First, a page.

When composer John Corigliano accepted the Academy Award for Best Original Score for his work on the film "The Red Violin," he seemed nonplussed at his surroundings.
"I'm from another world ... of classical music," Corigliano said as he began his acceptance speech in the sumptuous environs of Los Angeles' Shrine Auditorium on Sunday.
Indeed, this is only the third film score written by Corigliano, who is generally known as a contemporary classical composer. His first score, for the 1981 fantasy "Altered States," also earned him an Oscar nomination.
"The feeling right from the start was we had to get a classical composer and not just a film person," Daniel Iron, the co-producer of "The Red Violin," said. After consulting with Sony Classics to find the right composer, Iron said that Corigliano quickly came to the top of the list because of his earlier film work.
Part of the classical sensibility also came from Rhombus Media, the Canadian company that produced the film. Rhombus has been taping performing arts programs and creating classical composer biographies for film and television for more than 20 years.
The film's director, François Girard, said that Corigliano was brought in early in the filmmaking process.
"He read every draft of the script, and he dealt with all of the issues of structure, unity and time along with us," Girard said in a statement.
The film follows the life of a particular violin, created in 17th-century Italy, through its owners around the world. Over the course of the film, the violin travels from an 18th-century Austrian monastery through the cultural revolution of China and across the Pacific to modern-day Canada.
Creating a thematic thread that would weave itself through the various owners of the violin, Corigliano said he "composed a single theme, hummed by the violin master's wife, Anna, which mutates into a solo violin melody. Underpinning the theme is an inexorable seven-chord chaconne, evoking the Tarot and the fate it signals."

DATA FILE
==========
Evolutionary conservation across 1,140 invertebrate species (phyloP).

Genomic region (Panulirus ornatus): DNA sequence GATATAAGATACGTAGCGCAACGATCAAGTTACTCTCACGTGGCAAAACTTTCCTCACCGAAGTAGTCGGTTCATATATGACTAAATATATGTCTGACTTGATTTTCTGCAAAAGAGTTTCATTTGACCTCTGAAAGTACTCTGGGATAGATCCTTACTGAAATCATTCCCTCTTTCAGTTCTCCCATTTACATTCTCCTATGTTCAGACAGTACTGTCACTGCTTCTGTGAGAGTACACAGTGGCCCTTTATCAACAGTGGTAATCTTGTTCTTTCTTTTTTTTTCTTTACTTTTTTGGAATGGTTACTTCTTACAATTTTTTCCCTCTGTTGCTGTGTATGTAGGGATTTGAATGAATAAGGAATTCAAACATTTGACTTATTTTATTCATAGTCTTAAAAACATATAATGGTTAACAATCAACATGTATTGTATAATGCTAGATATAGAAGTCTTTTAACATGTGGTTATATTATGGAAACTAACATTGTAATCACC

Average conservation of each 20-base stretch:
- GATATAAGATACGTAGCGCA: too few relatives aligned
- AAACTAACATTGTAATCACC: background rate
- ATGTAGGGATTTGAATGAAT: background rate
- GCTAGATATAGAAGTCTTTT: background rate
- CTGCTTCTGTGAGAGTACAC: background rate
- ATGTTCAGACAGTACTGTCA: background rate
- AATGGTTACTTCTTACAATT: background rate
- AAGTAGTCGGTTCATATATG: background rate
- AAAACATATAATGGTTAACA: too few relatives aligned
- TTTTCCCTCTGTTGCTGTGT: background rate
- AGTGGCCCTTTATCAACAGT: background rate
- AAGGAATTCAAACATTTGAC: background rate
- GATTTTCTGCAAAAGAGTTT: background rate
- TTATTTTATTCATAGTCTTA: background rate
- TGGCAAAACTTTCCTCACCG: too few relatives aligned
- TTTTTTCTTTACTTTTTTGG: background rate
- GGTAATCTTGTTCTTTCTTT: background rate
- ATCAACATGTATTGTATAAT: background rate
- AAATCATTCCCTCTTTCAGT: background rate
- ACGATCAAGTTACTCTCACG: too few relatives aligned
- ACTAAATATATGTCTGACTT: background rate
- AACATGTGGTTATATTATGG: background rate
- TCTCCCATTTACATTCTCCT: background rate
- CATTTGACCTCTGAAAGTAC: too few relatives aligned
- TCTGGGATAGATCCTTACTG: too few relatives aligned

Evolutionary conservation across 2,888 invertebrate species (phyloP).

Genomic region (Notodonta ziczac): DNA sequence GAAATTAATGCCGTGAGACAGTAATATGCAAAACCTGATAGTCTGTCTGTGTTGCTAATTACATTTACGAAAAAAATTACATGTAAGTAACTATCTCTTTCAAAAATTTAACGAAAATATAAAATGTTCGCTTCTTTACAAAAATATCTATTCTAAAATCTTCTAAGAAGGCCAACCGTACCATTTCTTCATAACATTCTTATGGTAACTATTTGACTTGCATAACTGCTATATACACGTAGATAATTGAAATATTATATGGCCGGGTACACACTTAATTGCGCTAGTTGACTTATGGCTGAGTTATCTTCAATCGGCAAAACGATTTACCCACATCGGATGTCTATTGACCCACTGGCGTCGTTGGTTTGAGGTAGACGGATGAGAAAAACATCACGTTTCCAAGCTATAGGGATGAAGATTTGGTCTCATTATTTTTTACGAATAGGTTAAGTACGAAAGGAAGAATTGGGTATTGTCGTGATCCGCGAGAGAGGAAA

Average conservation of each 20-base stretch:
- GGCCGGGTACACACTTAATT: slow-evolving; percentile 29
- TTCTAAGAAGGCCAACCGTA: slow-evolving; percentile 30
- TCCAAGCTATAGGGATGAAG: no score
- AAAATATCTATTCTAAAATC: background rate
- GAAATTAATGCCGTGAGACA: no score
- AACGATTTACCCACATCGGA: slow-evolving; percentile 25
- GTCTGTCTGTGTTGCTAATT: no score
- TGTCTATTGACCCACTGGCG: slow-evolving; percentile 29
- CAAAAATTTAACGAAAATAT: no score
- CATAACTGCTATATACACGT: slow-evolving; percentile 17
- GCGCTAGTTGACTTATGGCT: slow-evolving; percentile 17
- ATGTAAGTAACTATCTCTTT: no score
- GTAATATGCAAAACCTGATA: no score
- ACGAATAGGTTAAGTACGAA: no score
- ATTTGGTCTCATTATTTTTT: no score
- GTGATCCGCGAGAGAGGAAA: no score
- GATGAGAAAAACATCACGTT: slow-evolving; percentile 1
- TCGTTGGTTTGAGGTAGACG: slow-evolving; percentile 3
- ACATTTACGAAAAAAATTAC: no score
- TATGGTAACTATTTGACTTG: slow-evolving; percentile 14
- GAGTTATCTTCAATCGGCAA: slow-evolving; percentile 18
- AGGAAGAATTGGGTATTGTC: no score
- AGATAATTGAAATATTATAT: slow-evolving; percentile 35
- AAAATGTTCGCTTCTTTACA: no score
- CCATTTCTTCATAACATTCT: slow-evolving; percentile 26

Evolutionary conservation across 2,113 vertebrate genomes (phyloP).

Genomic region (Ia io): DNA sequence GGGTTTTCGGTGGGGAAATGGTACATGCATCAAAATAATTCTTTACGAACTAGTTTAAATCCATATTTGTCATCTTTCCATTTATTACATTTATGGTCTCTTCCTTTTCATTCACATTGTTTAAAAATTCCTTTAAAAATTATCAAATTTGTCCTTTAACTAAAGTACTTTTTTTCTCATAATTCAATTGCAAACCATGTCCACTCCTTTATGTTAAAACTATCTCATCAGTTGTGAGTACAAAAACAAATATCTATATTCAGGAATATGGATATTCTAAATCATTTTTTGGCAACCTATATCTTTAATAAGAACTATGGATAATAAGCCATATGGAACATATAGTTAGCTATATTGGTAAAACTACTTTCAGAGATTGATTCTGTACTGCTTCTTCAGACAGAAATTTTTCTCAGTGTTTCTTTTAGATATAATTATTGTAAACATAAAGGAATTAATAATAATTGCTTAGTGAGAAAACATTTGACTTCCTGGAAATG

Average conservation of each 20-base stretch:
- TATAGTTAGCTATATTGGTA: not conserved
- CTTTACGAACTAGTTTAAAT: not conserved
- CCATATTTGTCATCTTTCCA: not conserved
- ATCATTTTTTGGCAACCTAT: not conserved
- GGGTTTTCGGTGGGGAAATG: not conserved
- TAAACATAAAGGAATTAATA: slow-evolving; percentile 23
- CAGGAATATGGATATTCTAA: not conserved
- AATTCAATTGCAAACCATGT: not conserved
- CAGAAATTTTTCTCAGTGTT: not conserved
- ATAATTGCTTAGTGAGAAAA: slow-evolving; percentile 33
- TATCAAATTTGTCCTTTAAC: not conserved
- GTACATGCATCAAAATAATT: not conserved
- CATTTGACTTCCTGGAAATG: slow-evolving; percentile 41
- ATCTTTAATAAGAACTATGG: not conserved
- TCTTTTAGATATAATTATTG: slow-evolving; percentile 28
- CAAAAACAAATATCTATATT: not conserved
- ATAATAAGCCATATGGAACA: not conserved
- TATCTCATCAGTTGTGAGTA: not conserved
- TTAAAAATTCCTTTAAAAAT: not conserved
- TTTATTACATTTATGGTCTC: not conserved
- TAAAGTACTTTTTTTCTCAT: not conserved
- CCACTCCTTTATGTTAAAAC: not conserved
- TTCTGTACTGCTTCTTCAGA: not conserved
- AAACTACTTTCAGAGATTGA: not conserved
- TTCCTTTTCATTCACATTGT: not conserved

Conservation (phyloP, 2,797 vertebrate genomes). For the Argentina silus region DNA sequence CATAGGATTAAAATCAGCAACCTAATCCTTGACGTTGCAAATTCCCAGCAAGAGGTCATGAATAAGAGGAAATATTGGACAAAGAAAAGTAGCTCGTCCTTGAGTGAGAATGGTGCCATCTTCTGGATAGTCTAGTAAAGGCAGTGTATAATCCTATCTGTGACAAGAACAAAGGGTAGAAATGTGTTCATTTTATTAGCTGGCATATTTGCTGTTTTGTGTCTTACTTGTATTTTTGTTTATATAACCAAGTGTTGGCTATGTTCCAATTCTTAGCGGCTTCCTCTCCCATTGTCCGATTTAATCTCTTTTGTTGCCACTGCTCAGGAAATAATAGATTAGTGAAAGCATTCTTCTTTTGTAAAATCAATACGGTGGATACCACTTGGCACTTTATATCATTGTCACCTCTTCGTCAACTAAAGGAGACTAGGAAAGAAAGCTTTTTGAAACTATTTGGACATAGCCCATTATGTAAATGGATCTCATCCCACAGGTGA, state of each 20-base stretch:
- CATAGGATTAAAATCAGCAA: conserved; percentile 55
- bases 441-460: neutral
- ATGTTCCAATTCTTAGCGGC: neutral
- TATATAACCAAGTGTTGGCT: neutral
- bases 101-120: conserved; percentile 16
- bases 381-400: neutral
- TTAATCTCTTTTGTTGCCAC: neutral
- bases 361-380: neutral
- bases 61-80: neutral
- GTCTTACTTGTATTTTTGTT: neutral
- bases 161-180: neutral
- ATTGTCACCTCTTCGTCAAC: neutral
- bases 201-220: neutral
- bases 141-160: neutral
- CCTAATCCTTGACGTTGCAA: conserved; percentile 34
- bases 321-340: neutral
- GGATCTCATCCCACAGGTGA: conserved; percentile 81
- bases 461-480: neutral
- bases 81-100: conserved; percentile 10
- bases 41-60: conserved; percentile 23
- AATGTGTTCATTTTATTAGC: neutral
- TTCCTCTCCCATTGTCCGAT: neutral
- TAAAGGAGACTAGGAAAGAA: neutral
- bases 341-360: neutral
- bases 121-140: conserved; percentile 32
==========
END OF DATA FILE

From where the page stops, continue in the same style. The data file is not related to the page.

This thematic approach similar to the development of musical motifs in classical music set Corigliano's score apart from those of many of his counterparts in the soundtrack field.
Past Original-Score Oscar winners such as Maurice Jarre and John Williams have established their reputations in the film world. Others, such as Burt Bacharach and David Byrne, have come from popular music.
Rarely has a classical composer found himself at the awards ceremony. In 1949, Aaron Copland won the award for his score of the motion picture "The Heiress."
While Corigliano's soundtrack output has been modest throughout the years, it has generally met with rave reviews. His scores for "Altered States" and "The Red Violin" also earned Grammy nominations, and the latter won a Genie award in Canada.
Not that Corigliano has been left unscarred in the cinematic world. His second soundtrack, for the unsuccessful 1985 film "Revolution," earned him a nomination for worst score from the annual Golden Raspberry (Razzie) Awards, which annually "dis-honors" what the organization calls the "worst achievements in film."
At the Oscars ceremony, Corigliano was content to bask in the praise of his cinema peers. He even handed out some of his own in his acceptance speech, praising violinist Joshua Bell. "You could write all the notes you want," Corigliano said, "but if someone doesn't play them like a god, they'll never sound that way."
Corigliano's latest composition, Tambourine Man: Seven Poems by Bob Dylan, premiered on March 15th at Carnegie Hall in New York with soprano Sylvia McNair and pianist Martin Katz.